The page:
Lack of government support in getting adequate medicines and cattle feed is putting dairy farmers in severe stress.
If the government continues to neglect the sector, more than 6,000 farmers, who supply around 60,000 litres of milk daily to the government-run Co-operative Milk Producers Union, popularly known as Ponlait, will not be able to sustain the production, say many farmers.
A dip in production would prompt Ponlait to source milk from other States which would have a cascading impact on the price and quality of milk supplied to residents, said R. Arasu, a farmer from Abishekapakkam.
Shortage of veterinarians
One of the main issues was shortage of veterinary doctors and medicines. Data gathered from the government revealed that around 85 posts of livestock inspectors, who were entrusted with the task of artificial insemination, had been lying vacant for a long time. Besides, there was a shortage of 20 veterinary doctors. Farmers complained that most veterinary hospitals in rural areas were facing shortage of essential medicines.
“It is sad that essential medicines are in short supply. We are asked to buy medicines or wait for a few more days for the arrival of medicines. It is not a very profitable business but if our expenses increase, the dairy sector will meet the fate of struggling agriculture farmers,” said R. Ramadass, who owns three cows and supplies around 10 to 14 litres of milk daily to the primary society at Karikalampakkam.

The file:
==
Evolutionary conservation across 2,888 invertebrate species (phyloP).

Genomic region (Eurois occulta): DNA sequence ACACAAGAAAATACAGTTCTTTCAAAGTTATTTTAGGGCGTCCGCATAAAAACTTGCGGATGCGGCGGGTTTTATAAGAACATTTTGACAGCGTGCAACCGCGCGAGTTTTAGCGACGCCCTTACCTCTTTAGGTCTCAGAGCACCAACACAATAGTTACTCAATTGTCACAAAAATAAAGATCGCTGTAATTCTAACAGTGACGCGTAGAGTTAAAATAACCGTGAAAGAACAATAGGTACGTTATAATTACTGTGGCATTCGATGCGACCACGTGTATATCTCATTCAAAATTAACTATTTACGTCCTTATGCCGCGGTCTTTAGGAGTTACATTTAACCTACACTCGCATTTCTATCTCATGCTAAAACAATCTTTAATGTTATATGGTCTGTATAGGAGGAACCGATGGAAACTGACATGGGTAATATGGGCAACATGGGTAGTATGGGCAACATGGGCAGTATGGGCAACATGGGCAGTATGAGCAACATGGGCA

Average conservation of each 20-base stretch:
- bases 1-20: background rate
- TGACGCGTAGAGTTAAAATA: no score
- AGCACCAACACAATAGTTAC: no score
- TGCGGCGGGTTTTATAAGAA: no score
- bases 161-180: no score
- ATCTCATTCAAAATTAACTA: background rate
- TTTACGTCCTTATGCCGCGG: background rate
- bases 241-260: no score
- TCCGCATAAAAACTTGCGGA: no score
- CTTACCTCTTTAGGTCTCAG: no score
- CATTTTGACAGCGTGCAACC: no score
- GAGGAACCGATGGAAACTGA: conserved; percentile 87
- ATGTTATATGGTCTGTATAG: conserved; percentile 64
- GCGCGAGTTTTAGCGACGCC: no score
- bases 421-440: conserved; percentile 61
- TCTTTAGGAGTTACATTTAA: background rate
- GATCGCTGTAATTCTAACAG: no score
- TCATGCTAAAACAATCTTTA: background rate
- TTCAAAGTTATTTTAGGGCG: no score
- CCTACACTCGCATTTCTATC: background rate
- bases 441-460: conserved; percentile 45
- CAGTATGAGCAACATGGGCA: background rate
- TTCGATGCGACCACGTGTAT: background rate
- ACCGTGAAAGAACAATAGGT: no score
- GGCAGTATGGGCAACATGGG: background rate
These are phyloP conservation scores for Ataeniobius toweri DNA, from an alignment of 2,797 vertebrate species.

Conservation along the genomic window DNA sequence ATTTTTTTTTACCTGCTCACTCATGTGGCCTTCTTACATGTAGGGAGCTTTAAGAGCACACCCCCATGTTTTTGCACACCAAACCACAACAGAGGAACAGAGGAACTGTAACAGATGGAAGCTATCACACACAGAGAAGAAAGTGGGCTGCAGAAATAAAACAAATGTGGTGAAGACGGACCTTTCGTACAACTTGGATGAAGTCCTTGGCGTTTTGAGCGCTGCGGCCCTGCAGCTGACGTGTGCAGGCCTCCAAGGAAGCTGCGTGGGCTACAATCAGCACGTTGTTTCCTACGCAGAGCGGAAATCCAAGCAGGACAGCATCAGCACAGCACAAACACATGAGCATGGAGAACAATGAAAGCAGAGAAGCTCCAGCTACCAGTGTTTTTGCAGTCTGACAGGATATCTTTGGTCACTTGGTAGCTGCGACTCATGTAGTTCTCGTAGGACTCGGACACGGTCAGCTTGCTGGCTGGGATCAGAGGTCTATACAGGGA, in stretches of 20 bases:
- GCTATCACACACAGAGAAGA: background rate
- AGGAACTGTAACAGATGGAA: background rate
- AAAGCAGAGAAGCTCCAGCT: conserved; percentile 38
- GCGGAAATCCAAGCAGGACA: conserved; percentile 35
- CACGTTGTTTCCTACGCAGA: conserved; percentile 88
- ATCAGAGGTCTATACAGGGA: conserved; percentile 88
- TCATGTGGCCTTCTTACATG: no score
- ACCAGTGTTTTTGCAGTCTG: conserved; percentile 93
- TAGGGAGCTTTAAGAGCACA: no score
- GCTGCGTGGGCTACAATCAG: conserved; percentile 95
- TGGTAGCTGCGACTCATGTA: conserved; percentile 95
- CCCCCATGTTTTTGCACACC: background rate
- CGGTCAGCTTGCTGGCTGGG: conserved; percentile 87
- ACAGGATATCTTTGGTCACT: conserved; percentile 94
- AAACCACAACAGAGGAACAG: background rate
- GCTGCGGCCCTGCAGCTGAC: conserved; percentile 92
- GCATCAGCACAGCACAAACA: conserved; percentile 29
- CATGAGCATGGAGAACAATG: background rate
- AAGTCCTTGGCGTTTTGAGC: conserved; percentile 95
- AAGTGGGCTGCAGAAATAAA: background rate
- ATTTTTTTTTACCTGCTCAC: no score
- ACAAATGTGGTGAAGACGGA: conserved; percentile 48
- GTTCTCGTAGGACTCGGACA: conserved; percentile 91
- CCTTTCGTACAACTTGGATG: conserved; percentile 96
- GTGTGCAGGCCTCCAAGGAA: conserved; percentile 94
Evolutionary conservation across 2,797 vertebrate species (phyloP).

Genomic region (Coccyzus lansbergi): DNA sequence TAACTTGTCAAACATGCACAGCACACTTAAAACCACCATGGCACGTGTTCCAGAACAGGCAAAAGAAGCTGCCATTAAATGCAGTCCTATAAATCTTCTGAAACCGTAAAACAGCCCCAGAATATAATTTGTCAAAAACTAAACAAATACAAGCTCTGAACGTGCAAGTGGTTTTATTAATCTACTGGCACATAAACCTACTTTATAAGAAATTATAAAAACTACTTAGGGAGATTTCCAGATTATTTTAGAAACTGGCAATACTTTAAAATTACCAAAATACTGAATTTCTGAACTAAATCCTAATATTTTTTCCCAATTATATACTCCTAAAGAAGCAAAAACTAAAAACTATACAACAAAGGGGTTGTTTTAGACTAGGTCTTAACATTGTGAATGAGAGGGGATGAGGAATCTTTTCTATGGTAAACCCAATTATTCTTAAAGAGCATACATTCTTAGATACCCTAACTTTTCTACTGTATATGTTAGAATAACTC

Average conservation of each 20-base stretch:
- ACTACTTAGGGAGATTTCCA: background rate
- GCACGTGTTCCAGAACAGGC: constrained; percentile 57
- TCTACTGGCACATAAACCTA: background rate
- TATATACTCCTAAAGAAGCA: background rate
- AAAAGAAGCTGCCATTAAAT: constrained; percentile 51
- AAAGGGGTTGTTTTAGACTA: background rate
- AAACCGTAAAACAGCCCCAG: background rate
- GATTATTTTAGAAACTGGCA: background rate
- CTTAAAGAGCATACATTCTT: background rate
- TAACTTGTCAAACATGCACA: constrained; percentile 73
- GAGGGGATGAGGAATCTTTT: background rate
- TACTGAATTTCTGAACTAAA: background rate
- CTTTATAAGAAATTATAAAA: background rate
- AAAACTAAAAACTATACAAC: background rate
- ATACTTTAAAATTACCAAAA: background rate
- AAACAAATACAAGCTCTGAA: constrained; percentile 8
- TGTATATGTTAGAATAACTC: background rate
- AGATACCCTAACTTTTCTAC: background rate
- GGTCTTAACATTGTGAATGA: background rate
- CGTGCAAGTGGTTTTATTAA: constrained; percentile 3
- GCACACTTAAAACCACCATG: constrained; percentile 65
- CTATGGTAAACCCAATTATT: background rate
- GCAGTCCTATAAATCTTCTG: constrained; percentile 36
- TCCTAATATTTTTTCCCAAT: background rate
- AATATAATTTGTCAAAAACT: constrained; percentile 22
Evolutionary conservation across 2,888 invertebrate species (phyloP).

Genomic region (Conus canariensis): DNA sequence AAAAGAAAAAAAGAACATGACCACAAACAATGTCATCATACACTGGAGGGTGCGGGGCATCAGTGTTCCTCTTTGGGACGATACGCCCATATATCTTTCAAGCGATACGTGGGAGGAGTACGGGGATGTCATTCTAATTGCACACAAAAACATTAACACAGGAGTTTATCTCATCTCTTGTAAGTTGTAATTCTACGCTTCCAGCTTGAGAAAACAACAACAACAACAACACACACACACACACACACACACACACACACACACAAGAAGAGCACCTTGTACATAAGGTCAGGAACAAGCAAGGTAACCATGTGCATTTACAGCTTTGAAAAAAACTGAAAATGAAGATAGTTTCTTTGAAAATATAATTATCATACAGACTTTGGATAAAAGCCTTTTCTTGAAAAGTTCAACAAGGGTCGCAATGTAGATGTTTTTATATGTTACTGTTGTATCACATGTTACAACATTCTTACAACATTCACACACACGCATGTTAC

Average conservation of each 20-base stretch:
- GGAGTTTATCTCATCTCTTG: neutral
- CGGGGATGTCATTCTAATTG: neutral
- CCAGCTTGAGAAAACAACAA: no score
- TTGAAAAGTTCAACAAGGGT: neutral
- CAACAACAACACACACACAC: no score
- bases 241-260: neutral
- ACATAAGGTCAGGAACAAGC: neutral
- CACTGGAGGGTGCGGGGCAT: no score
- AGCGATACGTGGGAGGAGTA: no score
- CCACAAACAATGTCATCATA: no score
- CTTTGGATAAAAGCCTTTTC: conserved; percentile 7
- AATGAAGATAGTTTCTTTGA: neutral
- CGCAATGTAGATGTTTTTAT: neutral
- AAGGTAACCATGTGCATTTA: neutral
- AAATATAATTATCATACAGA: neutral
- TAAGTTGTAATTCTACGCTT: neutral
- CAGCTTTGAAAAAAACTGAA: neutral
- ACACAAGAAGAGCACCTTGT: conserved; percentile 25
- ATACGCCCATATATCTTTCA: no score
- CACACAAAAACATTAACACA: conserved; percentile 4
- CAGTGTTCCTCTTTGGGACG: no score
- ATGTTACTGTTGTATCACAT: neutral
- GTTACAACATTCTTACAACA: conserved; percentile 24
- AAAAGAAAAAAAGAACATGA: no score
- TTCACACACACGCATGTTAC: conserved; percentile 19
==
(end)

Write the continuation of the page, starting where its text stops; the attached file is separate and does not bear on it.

Another issue was the shortage as well as rising cost of hay for feeding the animals.
There was shortage of supply and prices were increasing, said Arasu. He complained of non-disbursal of subsidy for hay and cattle feed.
Although the government had set aside ₹113 lakh for providing subsidy, the amount could not be transferred to beneficiaries because of ongoing dispute between the Cooperative Department and Ponlait over fixing the rates for procuring feed from open market.
“Earlier, we used to get subsidy from the government for buying feed. The quantum of subsidy was based on the number of milch cows the farmers owned but now the government had stopped giving the subsidy amount.
“At a time when agriculture was causing distress, the government should promote dairy farming as it is sustainable and profitable if properly done,” said K. Ramakrishnan, a dairy farmer at Karikalampakkam.
Board to be formed
A senior official told The Hindu that the government had decided to constitute a Livestock Development Board to improve the livelihood means of farmers.
The setting up of the board would help the administration avail more funds from the Centre and plan schemes to improve yield.
“Scientific planning is necessary to improve the yield per cow. Also funds could be utilised to supply better breeds to farmers. Filling the vacancies are also under the active consideration of the government,” the official added.
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